εἰ δ ̓ ἀρ ἴσαν, ὡσεί τε πυρὶ χθών πᾶσα νέμοιτο.
They pour along like a fire that fweeps the whole earth before it. 'Tis however remarkable, that his fancy, which is every where vigorous, is not difcovered immediately at the beginning of his poem in its fullest fplendor: it grows in the progrefs both upon himfelf and others, and becomes on fire like a chariotwheel, by its own rapidity. Exact difpofition, just thought, correct elocution, polifhed numbers, may have been found in a thoufand; but this poetical fire, this Vivida vis animi, in a very few. Even in works
fingle beauty in them, to which the Inven
not contribute. As in the moft regular
are too luxuriant
effed by thofe of a trenger mana
unequalled fire and raptert,
the most animated namoves, every thing
Council be call,
My informed of
orce of the
ordered garden, them is infinite'
every have but cording
..om the prefs,
and, replied, “It was ..er written in any language,
burton, with his ufual love of bringing em, “found Homer poffeffed of the province Virgil of Politics; and nothing left for him, but eligion. This he feized, as afpiring to fhare with them in „vernment of the poetic world; and by means of the fuperior gnity of his fubject, hath gotten to the head of that triumvirate, which took fo many ages in forming. Thefe are the three fpecies of the Epic Poem; for its largeft fphere is human action, which can be confidered but in a MORAL, POLITICAL, OF RELIGIOUS View; aud these the three makers; for each of their poems was ftruck at a heat, and came to perfection from its firft effay. Here then the grand feene was closed, and all farther improvements of the Epie at an end.” A cruel fentence indeed, and a very severe flatute of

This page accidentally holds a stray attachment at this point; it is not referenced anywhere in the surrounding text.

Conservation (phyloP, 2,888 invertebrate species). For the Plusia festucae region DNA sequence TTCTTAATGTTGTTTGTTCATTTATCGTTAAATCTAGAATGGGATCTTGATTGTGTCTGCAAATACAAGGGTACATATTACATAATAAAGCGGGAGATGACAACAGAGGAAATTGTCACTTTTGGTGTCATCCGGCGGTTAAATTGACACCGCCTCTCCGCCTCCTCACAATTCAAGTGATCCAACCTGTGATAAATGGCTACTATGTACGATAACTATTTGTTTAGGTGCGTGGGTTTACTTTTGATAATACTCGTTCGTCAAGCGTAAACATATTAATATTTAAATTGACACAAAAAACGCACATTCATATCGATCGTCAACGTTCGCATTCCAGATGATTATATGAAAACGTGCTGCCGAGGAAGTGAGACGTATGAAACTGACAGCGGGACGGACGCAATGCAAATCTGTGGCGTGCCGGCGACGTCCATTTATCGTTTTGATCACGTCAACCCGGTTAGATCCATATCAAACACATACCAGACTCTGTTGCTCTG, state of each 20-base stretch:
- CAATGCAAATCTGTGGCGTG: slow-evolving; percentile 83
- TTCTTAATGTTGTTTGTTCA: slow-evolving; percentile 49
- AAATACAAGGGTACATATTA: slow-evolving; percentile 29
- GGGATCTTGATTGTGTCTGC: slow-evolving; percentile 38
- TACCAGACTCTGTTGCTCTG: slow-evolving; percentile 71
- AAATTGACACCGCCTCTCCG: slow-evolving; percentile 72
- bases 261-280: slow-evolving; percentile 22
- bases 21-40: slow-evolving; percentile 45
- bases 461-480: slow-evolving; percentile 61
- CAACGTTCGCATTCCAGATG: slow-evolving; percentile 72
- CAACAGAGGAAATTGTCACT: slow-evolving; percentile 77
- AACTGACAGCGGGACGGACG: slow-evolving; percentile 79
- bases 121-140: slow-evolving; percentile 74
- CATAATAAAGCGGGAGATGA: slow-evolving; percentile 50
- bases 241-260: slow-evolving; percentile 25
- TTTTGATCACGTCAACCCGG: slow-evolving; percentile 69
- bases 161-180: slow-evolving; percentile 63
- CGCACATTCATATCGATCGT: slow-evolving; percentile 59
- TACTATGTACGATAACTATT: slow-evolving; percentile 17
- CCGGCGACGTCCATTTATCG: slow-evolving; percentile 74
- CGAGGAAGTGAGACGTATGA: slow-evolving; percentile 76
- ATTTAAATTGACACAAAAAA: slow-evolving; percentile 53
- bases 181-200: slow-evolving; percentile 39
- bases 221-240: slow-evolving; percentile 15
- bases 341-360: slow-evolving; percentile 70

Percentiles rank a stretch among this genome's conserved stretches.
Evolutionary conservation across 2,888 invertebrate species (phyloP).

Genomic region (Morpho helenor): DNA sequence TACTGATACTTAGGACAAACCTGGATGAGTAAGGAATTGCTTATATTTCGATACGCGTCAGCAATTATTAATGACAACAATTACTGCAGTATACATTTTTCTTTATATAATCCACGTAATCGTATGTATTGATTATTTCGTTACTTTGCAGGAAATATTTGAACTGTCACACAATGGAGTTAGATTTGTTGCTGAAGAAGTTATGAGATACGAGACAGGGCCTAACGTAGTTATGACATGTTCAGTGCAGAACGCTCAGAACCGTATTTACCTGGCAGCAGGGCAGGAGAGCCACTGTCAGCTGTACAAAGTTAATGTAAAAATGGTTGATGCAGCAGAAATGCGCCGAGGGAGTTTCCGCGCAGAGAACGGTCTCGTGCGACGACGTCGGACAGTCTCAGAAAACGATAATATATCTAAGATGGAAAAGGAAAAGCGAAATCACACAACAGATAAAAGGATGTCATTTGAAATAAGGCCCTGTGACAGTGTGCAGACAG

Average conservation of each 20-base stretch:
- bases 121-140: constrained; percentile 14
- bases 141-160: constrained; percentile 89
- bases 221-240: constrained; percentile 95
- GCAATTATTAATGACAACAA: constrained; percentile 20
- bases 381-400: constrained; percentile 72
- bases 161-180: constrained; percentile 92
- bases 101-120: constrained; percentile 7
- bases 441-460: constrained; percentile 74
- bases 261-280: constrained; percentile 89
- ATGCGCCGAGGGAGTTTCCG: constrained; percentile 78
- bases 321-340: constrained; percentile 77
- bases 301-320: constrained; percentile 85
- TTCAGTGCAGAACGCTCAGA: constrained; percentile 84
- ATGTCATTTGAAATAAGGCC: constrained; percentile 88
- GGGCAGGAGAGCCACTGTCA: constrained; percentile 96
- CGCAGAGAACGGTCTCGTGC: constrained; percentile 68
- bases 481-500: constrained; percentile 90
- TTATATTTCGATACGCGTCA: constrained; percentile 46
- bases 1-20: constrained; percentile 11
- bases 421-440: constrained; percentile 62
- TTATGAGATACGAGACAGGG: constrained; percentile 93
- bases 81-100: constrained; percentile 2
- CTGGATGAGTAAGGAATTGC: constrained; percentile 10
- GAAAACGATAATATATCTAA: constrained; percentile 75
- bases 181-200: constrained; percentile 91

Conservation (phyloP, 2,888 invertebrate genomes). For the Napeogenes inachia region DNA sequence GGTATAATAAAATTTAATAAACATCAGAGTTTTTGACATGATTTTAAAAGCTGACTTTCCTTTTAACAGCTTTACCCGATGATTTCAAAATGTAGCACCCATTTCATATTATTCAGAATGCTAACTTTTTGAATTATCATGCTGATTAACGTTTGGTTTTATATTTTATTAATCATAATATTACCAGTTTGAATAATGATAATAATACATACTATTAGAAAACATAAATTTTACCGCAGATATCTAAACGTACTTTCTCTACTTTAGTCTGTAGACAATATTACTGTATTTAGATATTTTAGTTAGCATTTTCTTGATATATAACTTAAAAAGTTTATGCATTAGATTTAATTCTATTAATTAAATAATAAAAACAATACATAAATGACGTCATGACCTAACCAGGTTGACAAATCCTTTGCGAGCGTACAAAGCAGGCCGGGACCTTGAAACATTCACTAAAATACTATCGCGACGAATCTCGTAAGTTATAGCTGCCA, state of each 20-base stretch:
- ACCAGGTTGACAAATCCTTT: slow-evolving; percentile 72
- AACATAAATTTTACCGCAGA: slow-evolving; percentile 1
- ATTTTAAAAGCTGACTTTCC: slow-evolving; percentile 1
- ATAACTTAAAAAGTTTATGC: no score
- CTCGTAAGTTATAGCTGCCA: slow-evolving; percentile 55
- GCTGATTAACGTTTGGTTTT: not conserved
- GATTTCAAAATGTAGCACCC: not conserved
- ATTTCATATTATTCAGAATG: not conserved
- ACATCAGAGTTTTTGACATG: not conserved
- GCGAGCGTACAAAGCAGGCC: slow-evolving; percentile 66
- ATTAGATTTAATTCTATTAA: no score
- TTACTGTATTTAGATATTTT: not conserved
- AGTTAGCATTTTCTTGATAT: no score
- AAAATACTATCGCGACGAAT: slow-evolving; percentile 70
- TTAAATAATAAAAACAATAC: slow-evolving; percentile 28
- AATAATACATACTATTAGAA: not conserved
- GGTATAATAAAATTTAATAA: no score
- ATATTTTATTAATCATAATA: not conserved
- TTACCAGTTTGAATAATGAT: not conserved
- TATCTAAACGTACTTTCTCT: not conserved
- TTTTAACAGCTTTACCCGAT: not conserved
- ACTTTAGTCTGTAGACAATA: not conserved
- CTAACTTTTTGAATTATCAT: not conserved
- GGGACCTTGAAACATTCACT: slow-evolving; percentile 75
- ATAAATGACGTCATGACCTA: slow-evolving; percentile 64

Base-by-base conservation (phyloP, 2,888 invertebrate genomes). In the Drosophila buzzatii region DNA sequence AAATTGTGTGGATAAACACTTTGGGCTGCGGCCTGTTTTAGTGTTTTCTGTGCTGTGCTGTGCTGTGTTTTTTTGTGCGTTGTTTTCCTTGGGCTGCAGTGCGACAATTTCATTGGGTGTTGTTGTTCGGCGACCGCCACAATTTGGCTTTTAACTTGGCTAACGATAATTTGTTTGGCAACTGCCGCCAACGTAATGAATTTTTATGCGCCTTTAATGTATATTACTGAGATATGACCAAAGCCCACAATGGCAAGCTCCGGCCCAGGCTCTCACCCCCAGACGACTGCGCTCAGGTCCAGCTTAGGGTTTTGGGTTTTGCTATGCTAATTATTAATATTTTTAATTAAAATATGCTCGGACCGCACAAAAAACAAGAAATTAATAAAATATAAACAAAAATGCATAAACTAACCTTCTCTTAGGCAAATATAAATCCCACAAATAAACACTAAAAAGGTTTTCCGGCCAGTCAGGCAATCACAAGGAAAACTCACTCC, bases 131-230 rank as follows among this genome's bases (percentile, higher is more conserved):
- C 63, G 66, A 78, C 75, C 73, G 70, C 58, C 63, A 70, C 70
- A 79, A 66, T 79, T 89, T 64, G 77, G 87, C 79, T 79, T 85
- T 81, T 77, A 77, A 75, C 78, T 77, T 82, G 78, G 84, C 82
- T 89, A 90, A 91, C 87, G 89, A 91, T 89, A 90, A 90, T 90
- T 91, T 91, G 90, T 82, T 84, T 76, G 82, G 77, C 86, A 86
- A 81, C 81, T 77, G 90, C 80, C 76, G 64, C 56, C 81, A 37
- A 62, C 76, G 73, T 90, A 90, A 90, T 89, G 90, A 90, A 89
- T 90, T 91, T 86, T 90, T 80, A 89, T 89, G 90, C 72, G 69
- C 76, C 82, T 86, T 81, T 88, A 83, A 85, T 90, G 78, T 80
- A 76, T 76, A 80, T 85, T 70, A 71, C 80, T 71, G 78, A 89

t up to an uncommon ardor by the force of akespeare, it strikes before we are aware, ental fire from heaven: but in Homer, v, it burns every where clearly, and tibly.
our to fhow, how this vaft Invenanner fuperior to that of any n conftituent parts of his
too luxuriant, it is owing to the it is only becaule they are and if others are not arrived ba ofe of a fronger natury. azing Invention wa
›n of a true
"e and rapture,
undation, to destroy every at might arife. But, in. d chimerical. Each of re affigned to them. politics; Virgil of Itrong proof that hu-pic Poetry. But of all Dr. aterpretations, next to his ex
ae Sixth Book of the Æneid, is the by the episode of Nifus and Euryalus, d the Grecian institution of the Band of ends that fought at each other's fides: and, alfo, behaviour and death of Amata, and her celebration - Bacchic Rites in the Seventh Book, Virgil meant to proribe and expose the abominable abufes that had crept into the myfteries. I lament that Mr. Gibbon, in his able confutation of the notion of Auguftus's Initiation, has not touched on this topic.